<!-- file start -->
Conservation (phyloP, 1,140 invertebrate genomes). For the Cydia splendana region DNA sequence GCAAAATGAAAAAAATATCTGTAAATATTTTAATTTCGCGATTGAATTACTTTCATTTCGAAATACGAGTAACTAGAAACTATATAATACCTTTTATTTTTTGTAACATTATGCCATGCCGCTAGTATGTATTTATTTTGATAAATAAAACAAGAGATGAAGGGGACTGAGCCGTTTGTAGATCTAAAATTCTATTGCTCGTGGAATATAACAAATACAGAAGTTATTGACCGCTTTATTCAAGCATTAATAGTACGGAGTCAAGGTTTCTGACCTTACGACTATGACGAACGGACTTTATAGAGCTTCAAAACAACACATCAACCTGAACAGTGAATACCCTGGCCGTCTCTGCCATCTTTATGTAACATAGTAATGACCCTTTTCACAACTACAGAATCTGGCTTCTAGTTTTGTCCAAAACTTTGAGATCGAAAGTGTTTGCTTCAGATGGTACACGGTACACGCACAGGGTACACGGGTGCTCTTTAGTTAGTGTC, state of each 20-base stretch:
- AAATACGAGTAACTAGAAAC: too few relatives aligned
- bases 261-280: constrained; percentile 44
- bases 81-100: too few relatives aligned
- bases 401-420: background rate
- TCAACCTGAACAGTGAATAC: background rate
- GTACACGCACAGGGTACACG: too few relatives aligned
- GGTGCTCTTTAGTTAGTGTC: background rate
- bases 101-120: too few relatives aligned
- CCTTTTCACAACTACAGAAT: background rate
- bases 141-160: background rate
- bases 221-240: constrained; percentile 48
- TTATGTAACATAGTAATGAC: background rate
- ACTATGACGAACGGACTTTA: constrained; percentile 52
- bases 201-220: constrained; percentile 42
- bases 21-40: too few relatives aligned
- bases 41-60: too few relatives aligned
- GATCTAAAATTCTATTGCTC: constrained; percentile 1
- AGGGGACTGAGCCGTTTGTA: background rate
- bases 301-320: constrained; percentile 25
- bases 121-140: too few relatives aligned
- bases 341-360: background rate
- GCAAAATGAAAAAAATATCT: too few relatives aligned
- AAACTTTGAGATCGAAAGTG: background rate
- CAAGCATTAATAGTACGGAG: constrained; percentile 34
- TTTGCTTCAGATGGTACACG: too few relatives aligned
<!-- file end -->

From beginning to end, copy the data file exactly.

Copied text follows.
Conservation (phyloP, 1,140 invertebrate genomes). For the Cydia splendana region DNA sequence GCAAAATGAAAAAAATATCTGTAAATATTTTAATTTCGCGATTGAATTACTTTCATTTCGAAATACGAGTAACTAGAAACTATATAATACCTTTTATTTTTTGTAACATTATGCCATGCCGCTAGTATGTATTTATTTTGATAAATAAAACAAGAGATGAAGGGGACTGAGCCGTTTGTAGATCTAAAATTCTATTGCTCGTGGAATATAACAAATACAGAAGTTATTGACCGCTTTATTCAAGCATTAATAGTACGGAGTCAAGGTTTCTGACCTTACGACTATGACGAACGGACTTTATAGAGCTTCAAAACAACACATCAACCTGAACAGTGAATACCCTGGCCGTCTCTGCCATCTTTATGTAACATAGTAATGACCCTTTTCACAACTACAGAATCTGGCTTCTAGTTTTGTCCAAAACTTTGAGATCGAAAGTGTTTGCTTCAGATGGTACACGGTACACGCACAGGGTACACGGGTGCTCTTTAGTTAGTGTC, state of each 20-base stretch:
- AAATACGAGTAACTAGAAAC: too few relatives aligned
- bases 261-280: constrained; percentile 44
- bases 81-100: too few relatives aligned
- bases 401-420: background rate
- TCAACCTGAACAGTGAATAC: background rate
- GTACACGCACAGGGTACACG: too few relatives aligned
- GGTGCTCTTTAGTTAGTGTC: background rate
- bases 101-120: too few relatives aligned
- CCTTTTCACAACTACAGAAT: background rate
- bases 141-160: background rate
- bases 221-240: constrained; percentile 48
- TTATGTAACATAGTAATGAC: background rate
- ACTATGACGAACGGACTTTA: constrained; percentile 52
- bases 201-220: constrained; percentile 42
- bases 21-40: too few relatives aligned
- bases 41-60: too few relatives aligned
- GATCTAAAATTCTATTGCTC: constrained; percentile 1
- AGGGGACTGAGCCGTTTGTA: background rate
- bases 301-320: constrained; percentile 25
- bases 121-140: too few relatives aligned
- bases 341-360: background rate
- GCAAAATGAAAAAAATATCT: too few relatives aligned
- AAACTTTGAGATCGAAAGTG: background rate
- CAAGCATTAATAGTACGGAG: constrained; percentile 34
- TTTGCTTCAGATGGTACACG: too few relatives aligned